A healthy dose of Mother Earth
by Ed Reinmuth, of Volunteer Sarasota County
Sitting in the shade overlooking her favorite place in all of Sarasota 80-year-old Marcia Freeman patiently recounts how she got from “there” to “here” with the help of broccoli, cauliflower, radishes, beets and a healthy dose of Mother Earth.
“Here” is the Culverhouse Community Garden, off McIntosh Road near Palmer Ranch, which Freeman and co-founders Catherine Dente and Leila Frangie finally brought to life in 2012 after years of planning, fundraising and get-their-hands-dirty labor, most of it provided it by themselves, aided by volunteers.
“There” was the tiny burg of Woodford, Vt., where Freeman grew up in a large but poor family that literally depended on the vegetables her mother grew in their garden to have enough food to eat. Back then, in the years before and during World War II, gardening wasn’t a hobby for Freeman. It was a necessity.
“We lived a very rural life,” says Freeman. “A very poor life. I grew up in a one-room house. A shack is what it was. I went to a one-room school. There was no indoor plumbing. And no electricity. But my mother was a super gardener and knew a lot about it. She really loved it and she gave us all a passion for taking care of the soil.”
Learning to take care of the soil was Freeman’s entrance pass to a pastime she kept up through her (free-tuition) years at Cornell, her marriage to husband Mike, and her career as the accomplished author of more than 70 illustrated science textbooks for teachers and grade schoolers plus three storybooks for children. Along the way she also had two life-changing bouts with cancer (metastatic breast in 2005, salivary gland in 2013) that impacted her in profound ways.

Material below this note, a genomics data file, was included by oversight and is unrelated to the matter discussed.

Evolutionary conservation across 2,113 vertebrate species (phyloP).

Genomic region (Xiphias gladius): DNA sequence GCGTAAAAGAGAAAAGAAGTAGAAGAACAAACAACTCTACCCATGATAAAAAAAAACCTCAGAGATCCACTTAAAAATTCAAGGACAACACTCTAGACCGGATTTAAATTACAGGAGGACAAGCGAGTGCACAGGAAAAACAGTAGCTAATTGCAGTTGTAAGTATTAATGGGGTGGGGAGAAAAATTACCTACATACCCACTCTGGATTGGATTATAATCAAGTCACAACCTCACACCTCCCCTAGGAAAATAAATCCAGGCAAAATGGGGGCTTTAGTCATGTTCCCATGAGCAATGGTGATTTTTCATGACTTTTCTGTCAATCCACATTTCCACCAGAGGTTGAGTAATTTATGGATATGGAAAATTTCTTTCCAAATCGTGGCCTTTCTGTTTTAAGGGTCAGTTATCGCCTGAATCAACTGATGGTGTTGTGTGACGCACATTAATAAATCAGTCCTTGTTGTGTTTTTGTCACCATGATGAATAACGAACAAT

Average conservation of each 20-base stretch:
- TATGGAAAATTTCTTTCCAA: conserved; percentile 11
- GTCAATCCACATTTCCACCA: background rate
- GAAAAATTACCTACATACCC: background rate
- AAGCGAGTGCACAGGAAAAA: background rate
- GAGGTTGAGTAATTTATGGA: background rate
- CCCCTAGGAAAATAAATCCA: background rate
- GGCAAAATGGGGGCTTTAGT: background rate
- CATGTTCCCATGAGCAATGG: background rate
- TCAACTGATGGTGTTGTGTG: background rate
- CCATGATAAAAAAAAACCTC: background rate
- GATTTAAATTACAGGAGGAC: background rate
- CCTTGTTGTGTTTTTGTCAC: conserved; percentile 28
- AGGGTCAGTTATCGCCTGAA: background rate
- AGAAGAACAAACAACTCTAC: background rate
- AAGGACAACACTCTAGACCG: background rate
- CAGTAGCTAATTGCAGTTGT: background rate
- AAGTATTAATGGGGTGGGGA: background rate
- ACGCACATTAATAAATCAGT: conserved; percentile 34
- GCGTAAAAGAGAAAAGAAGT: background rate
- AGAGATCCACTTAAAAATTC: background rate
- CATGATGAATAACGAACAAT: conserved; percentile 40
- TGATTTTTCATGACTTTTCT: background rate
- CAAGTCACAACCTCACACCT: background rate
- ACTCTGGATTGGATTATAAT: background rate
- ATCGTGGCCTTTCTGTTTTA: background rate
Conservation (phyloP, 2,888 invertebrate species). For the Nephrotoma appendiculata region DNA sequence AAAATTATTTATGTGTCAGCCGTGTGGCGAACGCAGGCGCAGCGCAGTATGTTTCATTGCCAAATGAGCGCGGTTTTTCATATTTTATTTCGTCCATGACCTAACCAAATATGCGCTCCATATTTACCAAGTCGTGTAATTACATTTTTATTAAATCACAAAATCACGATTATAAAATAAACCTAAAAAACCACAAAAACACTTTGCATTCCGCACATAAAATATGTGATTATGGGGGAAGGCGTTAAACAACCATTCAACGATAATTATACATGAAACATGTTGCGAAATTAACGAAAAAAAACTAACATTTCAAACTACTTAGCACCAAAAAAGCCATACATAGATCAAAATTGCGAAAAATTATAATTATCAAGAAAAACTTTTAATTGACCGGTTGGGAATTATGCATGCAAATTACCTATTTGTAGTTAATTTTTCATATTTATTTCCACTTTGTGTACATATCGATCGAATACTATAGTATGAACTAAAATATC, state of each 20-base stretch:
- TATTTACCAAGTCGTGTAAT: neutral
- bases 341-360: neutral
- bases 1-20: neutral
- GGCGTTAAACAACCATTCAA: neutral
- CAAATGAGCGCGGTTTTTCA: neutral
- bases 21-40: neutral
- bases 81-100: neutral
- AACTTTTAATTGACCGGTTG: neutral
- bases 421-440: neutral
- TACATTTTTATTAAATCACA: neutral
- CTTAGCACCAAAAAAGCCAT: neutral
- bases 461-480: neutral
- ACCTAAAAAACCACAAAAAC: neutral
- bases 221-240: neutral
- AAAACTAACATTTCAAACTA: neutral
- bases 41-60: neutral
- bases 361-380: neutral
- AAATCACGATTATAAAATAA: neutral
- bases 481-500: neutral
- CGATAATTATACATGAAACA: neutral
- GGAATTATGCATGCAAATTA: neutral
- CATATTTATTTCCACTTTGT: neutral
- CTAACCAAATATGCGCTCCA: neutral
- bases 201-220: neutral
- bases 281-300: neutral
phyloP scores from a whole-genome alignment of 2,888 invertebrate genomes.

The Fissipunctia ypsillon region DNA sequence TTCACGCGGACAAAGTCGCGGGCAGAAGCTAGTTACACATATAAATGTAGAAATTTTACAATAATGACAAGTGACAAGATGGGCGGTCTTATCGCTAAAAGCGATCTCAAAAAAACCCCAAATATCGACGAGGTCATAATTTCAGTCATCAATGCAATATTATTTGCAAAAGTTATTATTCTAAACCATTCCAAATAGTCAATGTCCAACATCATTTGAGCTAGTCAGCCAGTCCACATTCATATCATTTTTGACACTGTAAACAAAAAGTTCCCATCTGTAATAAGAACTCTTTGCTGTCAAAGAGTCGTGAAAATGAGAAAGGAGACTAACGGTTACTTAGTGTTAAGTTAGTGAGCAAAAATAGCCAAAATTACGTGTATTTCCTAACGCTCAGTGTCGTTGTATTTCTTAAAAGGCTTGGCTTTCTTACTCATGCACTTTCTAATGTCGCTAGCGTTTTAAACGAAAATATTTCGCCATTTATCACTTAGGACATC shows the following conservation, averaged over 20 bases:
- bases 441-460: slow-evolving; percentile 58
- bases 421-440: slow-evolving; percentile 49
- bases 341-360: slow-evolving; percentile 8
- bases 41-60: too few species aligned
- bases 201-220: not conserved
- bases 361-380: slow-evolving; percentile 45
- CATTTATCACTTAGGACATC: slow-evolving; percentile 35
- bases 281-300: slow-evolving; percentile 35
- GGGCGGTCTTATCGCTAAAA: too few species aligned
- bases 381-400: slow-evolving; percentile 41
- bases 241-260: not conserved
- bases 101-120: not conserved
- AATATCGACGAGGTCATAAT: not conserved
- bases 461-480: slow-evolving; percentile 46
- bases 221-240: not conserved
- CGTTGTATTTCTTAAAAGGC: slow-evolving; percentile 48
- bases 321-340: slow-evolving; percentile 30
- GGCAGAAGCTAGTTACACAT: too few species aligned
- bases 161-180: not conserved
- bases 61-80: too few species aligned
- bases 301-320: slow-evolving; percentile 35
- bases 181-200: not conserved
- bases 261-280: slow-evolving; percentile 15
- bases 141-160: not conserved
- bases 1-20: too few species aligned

These days Freeman spends an average of four hours per day five days a week at the 80-plot Culverhouse garden that is shaped like a wheel and was built on land donated by Hugh and Eliza Culverhouse. She also is one of four garden managers who oversee a membership of 115, almost all of them active gardeners.
In the beginning, though, making their vegetable garden grow wasn’t that easy.
“When I came here (in 1986) it was disappointing because you really can’t garden in these (housing) developments because of the waste treatment water,” Freeman says. “It takes two years to figure out how to do it here because it’s three seasons and it goes on for 9-10 months. You have to have a lot of stamina to garden here. But we all said wouldn’t it be great if we could have a community garden?”
Fortunately, says Freeman, she and Katherine and Leila discovered they had the perfect mix of skills “to pull it off.”
“Catherine knew all the people in town and who was in charge of this and that,” says Freeman. “And I was the general contractor because I am very organized and had carpentry skills. And Leila was a Master Gardener so she knew what to grow and when to grow it and what we needed for the soil here.”
For Freeman, the community garden eventually became more than simply something fun to do. It also became her salvation.
These days she essentially gardens for the same reason she played in the garden as a young child. She does it for the food. And her health.
“The organic food,” she explains. “Having had cancer and then getting it again since I’ve been in this garden, I’m very keen on eating organic as much as I can. In 2005 I had surgery and chemotherapy and radiation. In 2013 I had 50 doses of radiation to the neck. And I seem to have survived.
“I feel great! I attribute a lot of that to being out in the fresh air. The outdoors is my gym. I work very hard out here. I was a marathoner and a track coach. I was a runner and I miss it. I can’t run now because I have neuropathy in my feet but out here I get lots of exercise because I turn most of the compost and haul stuff around. I work here without stopping and I think I get my heart beat up pretty good.
“You can tell I just l love to be here. This is my spot. When you have serious cancer you have to find a new life. You have to reinvent yourself. When this (garden) came along it was just perfect for me. I know it’s not altruistic. But I wanted a garden and now I have one.”